So to round off this series of blogs looking at the different types of barcode scanning technology we’ll take a look at some of the more specialist areas barcodes are used in and the scanners required to scan them.

Omni-Directional Barcode Scanners

These are essentially laser barcode scanners but with a prism and multi-mirror interface inside that shines out a multi-line barcode read pattern.  Made popular by supermarkets they are a pretty reliable way of scanning barcodes from any angle or orientation.  You particularly see this technology employed in “in counter” barcode scanners or fixed “on counter” barcode scanners where hands free scanning is required.

High Density Barcode reading

Some barcodes just need to be small, I mean super tiny, can hardly read see the lines small and you need a specialist scanner to read these that is optimised for high density 1D barcodes.  As CCD and laser technology improves we’re seeing this technology get swallowed up by more and more standard barcode scanners now but I thought i’d mention it as there are still a lot of specialist scanners that do this and do it well.

Extended Range Barcode Scanners

These are typically laser based scanners that will scan a barcode from a pretty awesome distance, usually around 20-30 feet (10m).  They are designed to allow warehouse workers to walk around and scan the tops of shelves easily without having to clamber up and down them!  But we see them innovatively used in other scenarios from time to time too.  The downside of extended range barcode scanners are that they will not read barcodes at shorter distances, usually you have to be at least 1-2M away from them.

Near/Far Barcode Reading

It’s common for forklift drivers to scan a pallet form a distance before lowering it, but to then need to scan items in it at closer range and Intermec has a solution in their Near/Far Imager technology.  To alleviate the range issue these near/far barcode scanners, as they suggest, will give far more flexibility to scan barcodes at a distance but also at closer range.  You don;t get the same distance as Extended range, you can also get them to scan under a meter, and they need configuring and testing for each environment they work in.  However they use 2D scanning technology which can be altered on the fly by clever use of the SDK’s that come with them.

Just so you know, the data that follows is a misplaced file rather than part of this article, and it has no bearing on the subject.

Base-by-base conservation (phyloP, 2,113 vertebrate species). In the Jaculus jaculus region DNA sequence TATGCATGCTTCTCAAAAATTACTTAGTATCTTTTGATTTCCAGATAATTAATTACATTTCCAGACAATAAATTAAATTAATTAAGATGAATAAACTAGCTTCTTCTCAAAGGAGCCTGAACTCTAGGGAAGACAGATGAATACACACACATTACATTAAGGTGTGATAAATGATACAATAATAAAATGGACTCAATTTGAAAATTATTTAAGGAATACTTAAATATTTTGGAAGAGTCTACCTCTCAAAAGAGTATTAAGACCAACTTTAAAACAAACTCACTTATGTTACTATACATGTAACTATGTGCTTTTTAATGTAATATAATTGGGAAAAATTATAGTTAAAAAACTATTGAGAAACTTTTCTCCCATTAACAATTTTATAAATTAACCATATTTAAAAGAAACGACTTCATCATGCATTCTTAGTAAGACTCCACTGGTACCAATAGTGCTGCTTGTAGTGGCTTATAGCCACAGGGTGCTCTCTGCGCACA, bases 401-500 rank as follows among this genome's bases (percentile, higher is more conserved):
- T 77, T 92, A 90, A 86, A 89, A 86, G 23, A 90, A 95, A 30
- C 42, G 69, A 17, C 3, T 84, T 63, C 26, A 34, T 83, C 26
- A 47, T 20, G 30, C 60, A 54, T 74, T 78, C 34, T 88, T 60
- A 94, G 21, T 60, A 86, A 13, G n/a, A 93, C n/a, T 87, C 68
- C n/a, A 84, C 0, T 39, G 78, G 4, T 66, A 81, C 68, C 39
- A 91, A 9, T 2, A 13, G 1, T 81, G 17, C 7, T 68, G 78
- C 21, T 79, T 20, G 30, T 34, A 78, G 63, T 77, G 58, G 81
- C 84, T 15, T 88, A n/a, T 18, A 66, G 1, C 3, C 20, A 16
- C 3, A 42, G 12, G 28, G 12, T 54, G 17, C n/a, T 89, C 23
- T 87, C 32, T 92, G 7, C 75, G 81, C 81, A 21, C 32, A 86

DPM Barcode Scanners

Direct part marking is used to mark metal parts directly but literally tattooing or engraving the barcodes into the metal.  Using 2D barcodes these scanners require a huge amount of R&D into their scan technology and lighting in order to read these types of barcode at any kind of efficiency.  Expensive, very few options, but if you’re in the motor industry chances are you’ll need a few!

High Speed barcode Scanners

USed where a super high throughput of barcodes is required.  Bottling or labelling companies for instance can have requirements to scan barcodes at a rate of 500 per second or even more and a specialist scanner is needed to do this.  Usually small and fixed and requiring bespoke mounting and set-up there are laser and 2D images that can scan in the 1000+ scan per second rates if required.

So that covers everything, hope this series has helped.  Tomorrow we’ll continue the technology theme by looking at Wireless barcode scanning technology

The Rugged and Mobile blog.

About The Author

Dave's one of the founders of Raptor, his rants are memorable, his thoughts are stimulating and his heart is set on helping, entertaining and making things like mobile, Android, ruggedness, 3D printing and IOT simple.